Wednesday, 11 February 2015

Hooray for Hedges!

Eilish Rothney, Warden - Trinity Broads Reserve

This month in the Trinity Broads we are focussing on hedgerows. In Britain,  I think we have got so used to the gradual removal of hedges that it is only looking back that we can see how much has been lost, and with the hedgerows goes all the wildlife associated them.

In Filby a team of volunteers braved the cold last Sunday to plant over 300 hedge plants, filling in “gaps” where once a hedge would have been. Elsewhere in Filby the Monday volunteers have been preparing ground to restore nearly half a kilometre of hedge.

As linear habitat hedgerows can provide essential cover and food for many animals to move around. Bats can use them to commute to hunting grounds and some species will feed directly off hedgerow foliage, “gleaning”. Newts may use them to move between ponds. The more varied the hedge species, the structure and the base plants, the better the hedge for wildlife. Native trees and shrubs are always best, with hawthorn providing flowers and nectar in spring and berries in the autumn, hazel catkins provide early spring pollen for a variety of insects and the hazelnuts later in the year sustain small mammals using the hedge. Other shrubs such as fieldmaple, blackthorn and dogwood add to the variety and can provide dense areas helpful to songbirds looking for nesting sites safe from predators such as magpies and domestic cats.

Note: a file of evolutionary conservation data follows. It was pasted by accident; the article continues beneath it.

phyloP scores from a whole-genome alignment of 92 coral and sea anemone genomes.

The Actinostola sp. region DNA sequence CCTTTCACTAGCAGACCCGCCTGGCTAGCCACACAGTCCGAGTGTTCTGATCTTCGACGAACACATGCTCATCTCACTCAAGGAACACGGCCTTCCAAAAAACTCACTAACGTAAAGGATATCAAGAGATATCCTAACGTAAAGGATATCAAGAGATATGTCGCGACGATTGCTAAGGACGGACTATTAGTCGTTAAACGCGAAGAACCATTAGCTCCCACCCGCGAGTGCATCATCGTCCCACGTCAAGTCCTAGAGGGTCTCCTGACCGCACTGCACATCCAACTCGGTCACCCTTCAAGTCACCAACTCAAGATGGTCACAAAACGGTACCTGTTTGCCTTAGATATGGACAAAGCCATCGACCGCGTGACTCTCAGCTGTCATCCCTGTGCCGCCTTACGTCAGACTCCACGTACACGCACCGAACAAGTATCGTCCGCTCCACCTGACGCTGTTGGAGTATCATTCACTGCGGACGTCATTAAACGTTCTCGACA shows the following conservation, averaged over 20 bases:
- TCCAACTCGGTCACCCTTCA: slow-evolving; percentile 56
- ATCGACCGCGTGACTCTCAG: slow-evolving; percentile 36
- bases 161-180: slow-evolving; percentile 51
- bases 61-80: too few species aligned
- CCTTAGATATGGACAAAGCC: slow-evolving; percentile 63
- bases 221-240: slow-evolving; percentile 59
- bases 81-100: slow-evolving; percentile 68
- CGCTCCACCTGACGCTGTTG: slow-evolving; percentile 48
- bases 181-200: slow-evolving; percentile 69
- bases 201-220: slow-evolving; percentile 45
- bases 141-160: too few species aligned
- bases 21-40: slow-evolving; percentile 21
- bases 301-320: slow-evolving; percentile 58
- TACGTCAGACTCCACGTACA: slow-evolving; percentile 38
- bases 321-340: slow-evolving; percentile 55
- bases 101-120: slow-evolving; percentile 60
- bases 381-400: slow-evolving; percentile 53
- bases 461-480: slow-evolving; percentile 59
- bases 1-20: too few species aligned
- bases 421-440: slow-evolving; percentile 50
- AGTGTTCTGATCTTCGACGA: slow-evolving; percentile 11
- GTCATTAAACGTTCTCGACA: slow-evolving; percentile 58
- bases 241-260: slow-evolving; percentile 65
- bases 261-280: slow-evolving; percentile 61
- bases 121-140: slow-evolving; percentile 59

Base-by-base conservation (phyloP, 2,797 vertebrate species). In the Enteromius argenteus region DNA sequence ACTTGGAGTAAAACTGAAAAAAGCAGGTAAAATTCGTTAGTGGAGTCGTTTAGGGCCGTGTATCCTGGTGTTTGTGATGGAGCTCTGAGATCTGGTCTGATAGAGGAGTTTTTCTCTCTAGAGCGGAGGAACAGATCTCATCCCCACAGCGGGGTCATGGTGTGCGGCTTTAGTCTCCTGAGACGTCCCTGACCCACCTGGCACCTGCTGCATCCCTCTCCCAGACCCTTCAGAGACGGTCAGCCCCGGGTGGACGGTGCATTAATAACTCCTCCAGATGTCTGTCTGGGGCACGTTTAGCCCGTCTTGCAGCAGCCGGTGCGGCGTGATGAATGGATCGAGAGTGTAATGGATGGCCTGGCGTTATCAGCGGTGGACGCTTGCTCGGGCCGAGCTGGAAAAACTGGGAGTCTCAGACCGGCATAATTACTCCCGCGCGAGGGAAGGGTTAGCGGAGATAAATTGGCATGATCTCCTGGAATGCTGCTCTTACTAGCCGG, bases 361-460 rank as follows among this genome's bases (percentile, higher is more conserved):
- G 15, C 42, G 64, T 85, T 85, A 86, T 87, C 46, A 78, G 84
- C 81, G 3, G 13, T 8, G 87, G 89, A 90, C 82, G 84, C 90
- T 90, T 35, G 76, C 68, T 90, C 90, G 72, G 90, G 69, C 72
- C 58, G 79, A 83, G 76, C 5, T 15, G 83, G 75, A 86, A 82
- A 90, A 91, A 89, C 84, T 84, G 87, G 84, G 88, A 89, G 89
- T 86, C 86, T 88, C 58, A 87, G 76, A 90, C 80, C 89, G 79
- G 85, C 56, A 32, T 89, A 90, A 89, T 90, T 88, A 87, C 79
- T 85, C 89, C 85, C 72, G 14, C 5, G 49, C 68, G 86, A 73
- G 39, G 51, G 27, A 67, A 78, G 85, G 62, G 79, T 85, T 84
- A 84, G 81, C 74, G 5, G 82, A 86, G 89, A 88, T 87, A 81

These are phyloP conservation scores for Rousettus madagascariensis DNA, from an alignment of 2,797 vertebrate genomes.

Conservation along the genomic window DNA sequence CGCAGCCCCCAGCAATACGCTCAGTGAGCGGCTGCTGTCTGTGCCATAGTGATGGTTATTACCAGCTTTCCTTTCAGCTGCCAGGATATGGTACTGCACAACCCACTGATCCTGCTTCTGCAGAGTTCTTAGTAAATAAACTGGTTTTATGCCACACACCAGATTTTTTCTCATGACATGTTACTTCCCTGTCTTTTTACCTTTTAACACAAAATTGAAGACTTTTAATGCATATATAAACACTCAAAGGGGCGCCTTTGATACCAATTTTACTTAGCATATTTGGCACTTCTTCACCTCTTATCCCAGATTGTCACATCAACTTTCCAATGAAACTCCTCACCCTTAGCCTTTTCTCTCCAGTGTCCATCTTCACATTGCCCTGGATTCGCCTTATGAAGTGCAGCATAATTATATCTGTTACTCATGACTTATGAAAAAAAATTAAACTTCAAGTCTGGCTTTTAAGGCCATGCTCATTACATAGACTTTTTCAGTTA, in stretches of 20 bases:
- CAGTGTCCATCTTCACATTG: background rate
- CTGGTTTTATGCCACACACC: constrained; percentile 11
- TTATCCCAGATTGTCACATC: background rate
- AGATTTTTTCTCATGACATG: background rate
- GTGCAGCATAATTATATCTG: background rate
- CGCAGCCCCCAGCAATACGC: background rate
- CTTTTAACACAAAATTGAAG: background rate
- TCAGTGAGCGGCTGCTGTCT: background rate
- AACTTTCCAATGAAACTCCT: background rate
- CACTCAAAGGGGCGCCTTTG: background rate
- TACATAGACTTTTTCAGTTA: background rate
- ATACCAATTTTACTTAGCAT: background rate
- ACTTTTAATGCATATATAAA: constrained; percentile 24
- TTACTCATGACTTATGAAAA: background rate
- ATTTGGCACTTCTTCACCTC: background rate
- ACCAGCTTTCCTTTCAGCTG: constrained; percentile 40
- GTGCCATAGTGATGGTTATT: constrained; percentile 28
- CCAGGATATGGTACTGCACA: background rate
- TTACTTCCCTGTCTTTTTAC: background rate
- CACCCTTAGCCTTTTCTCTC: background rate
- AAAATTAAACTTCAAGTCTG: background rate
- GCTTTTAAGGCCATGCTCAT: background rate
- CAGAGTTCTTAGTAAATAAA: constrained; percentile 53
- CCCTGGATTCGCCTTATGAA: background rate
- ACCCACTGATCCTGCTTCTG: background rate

Other wildlife using hedgerows include bees, butterflies, shrews, bank voles and even harvest mice; and of course, the wonderful hedgehog. The lovely hedgehog is one of my favourite animals, but its population has shown a catastrophic decline from around 30 million in the 1950s to only 1.5 million by 1995; latest estimates show that it has declined further, down one third in the last 14 years. Neat and tidy gardens, use of pesticides, impenetrable fences and walls and hedgerow loss have all contributed their decline. Feeding on variety of things, Hedgehogs can be helpful by consuming slugs and insect pests.  Keeping gardens hedgehog friendly and planting hedges as sheltered pathways helps these lovely iconic creatures roam safely.  

Hedgehog, photo by Tim Lake

The collective name for hedgehogs is a “prickle” - let’s hope that we can encourage their numbers so they can become a common sight again.

We will be having another Hedge day on Sunday 15 March see the NWT Living Landscape website for more information

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